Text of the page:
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West Ward Jewish Cemeteries

crowded graves in the shadow of the old Pabst Brewery

The Jewish cemeteries of Newark are the last remnants of a Jewish community that once numbered 80,000 and worshipped at over fifty shuls and played at scores of fraternal lodges. Despite the affluence of the descendents of Newark's Jews, the West Ward Jewish cemeteries, hard by the Garden State Parkway, are characterized by vandalism, litter, and desecretion.


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Note, this tour did not include the Hebrew cemetery south of South Orange Avenue.


International Order of Brith Abraham

The West Ward Jewish cemeteries are set up differently from nearby Catholic and Protestant cemeteries. Rather than having a single, integrated cemetery with different sections, Newark's Jewish cemeteries consist of cemeteries once owned by independent burial societies that happen to be next to each other. The Jewish cemeteries were first used in the 1870s, but most of the graves are from the first half of the Twentieth century.


Fraternal Lodge

The burial societies were run by landsmenshaften, synagogues, unions, and fraternal groups like the IOBA and Arbeiter Ring. In 1920 there were over one hundred Jewish burial societies in Newark alone, whose members paid between $5 and $10 a year for the right to be buried when one's time came.


This synagogue was made up of Jews from Warshaw

In terms of appearance, rather than broad allees and park-like expanses, Newark's Jewish cemeteries are crowded lots where graves have barely inches between them. Rather than featuring elaborate statuary that is intended to make the interred stand out, Newark's Jewish cemeteries have rows and rows of similar, though not necessarily modest, graves, each one no larger than the coffin that was laid there. The crowded conditions of Newark's Jewish cemeteries were dictated by economics, and not any religious belief about proximity of bodies.


Workman's Circle/Arbeiter Ring

One of the most interesting groups to found a cemetery was the Workman's Circle/Arbeiter Ring Cemetery. The Arbeiter Ring was, and is, a Jewish Socialist organization indifferent to religious Judaism and Zionism, but dedicated to the promotion of Yiddish culture and social justice. While this is a graveyard of socialists, and not necessarily the pious, most graves here are indistinguishable from graves in the synagogue graveyards. An exception is this memorial to two Furriers' Union members who were killed in New York in 1915.


Not all Jewish fraternal organizations were socialist. The International Order of Brith Abraham (IOBA) was non-political. In 1920 these organization had 352 lodges in New York City alone, and many hundreds more around the world. It is now largely forgotten.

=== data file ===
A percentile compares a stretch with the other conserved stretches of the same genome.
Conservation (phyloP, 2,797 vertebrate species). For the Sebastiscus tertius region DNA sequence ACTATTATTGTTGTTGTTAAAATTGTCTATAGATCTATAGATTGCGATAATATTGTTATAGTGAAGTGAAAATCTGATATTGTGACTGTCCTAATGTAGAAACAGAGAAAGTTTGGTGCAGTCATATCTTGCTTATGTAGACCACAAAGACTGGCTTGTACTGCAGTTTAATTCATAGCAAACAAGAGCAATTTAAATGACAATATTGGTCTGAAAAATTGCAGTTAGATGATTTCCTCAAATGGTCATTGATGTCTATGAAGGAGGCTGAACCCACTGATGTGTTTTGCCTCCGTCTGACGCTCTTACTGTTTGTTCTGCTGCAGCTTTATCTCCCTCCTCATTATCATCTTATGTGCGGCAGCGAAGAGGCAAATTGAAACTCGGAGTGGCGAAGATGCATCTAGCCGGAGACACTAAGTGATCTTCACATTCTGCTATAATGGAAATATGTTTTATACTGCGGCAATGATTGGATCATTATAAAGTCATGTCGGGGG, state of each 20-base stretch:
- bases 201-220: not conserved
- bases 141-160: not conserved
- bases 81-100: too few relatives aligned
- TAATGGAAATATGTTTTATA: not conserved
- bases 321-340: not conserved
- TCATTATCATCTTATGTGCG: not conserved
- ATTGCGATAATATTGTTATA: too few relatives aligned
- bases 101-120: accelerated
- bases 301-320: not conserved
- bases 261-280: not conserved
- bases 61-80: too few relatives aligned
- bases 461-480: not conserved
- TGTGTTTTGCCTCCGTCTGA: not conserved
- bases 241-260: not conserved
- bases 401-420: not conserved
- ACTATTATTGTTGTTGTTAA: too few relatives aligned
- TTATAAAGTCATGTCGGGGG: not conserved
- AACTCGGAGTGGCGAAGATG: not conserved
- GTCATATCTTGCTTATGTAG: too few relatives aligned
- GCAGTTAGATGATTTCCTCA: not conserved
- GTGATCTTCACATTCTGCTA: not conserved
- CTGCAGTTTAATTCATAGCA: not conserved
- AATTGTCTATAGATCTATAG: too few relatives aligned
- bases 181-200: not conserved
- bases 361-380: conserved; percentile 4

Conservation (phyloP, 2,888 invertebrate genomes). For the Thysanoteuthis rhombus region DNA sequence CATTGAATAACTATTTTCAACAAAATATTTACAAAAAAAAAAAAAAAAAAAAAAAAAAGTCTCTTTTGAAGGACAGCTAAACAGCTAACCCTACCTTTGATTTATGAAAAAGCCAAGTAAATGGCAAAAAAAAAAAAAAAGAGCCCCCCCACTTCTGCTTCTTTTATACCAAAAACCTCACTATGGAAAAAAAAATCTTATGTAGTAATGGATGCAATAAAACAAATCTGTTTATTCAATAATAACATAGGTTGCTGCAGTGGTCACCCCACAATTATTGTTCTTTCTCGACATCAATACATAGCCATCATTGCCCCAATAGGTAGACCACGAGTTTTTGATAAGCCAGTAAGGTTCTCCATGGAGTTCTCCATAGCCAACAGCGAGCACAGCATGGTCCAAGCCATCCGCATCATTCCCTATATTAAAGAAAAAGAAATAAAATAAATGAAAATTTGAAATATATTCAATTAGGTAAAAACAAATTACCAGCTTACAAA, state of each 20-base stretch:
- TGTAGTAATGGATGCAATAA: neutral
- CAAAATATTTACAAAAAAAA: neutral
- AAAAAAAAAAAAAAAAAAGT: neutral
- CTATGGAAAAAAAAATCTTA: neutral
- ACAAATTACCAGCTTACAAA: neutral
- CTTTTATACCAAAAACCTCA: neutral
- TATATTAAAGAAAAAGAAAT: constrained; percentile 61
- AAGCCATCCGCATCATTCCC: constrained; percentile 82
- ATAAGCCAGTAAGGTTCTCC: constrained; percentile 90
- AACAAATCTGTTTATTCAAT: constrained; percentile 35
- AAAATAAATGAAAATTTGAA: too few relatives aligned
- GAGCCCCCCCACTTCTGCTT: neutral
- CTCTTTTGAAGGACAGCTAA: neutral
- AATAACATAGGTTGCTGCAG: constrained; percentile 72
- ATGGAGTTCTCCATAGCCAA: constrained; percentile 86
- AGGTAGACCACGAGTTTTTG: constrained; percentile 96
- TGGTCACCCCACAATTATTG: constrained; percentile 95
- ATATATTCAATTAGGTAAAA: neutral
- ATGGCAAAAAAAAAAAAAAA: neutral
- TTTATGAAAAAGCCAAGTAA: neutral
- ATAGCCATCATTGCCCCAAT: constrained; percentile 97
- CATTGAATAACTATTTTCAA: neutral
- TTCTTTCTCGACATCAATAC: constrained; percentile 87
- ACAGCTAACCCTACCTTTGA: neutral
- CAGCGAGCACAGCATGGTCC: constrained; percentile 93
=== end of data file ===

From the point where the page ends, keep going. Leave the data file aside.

Victims of the Furriers' Union


As mentioned previously, Jewish graves do not attempt to display individualism or wealth like graves in Christian cemeteries do. This is not to say that Jewish graves are not elaborate. Many have symbolic and familial meaning. A tombstone that is a cut-off tree represents someone who died young; a lamb is a child; two hands in the "Spock Salute" represent a kohen. Notice the tree tombstone reproduced below, the grave records that this person was a son and brother, but not a father or a husband.





One of the most common and moving things to see on a Jewish cemetery tomb is a medalion of the deceased. The following two medalions were on adjacent graves. To me, one represents modernity and Americanism, the other tradition.







Son and Brother, not Father or Husband

The West Ward Jewish cemeteries are not maintained well. There is litter everywhere and many graves have been knocked over. None of the elaborate gates are ever locked and many iron fences have been allowed to rust away.


The profitless duty of maintaining the cemeteries falls to Sandy Epstein, whose family founded a monument company in 1913. He reports that there are about six internments a year, down from 500 internments in the late 1960s.


The newest grave I saw in any of these West Side Cemeteries was from 2002 (and was written in Russian). This may surprise some, but many Russian Jews have settled in Newark, especially in the Ivy Hill apartments. Newark's only daily functioning shul is Mt. Sinai in Ivy Hill, the Ahavas Shalom synagogue in Broadway is only open for Shabbat.

A 2002 grave:  Lev Kogan, loving husband, father, and great inspiration to his girls,(thanks Diana)


Should you desire to know more of Jewish cemeteries, or wish to know if you have relatives interred here, please visit the International Jewish Cemetery Project


Please note, the West Ward of Newark has a high crime rate. These cemeteries are seldom visited and you will be in an extremely precarious position should someone want to attack you. The Newark Police Department offers a "safe day" for visiting on the Sunday between Rosh Hashana and Yom Kippur.




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J. Bennett
November 2005
Permanent URL: http://www.newarkhistory.com/westwardjewish.html


Jacobs, Andrew. 2000. Jewish Newark's Urban Pioneers Rest Uneasily; The Dead, Left Behind in the Suburban Diaspora, Lay Amid a Landscape of Ravaged Monuments. New York Times, October 15, Section 14.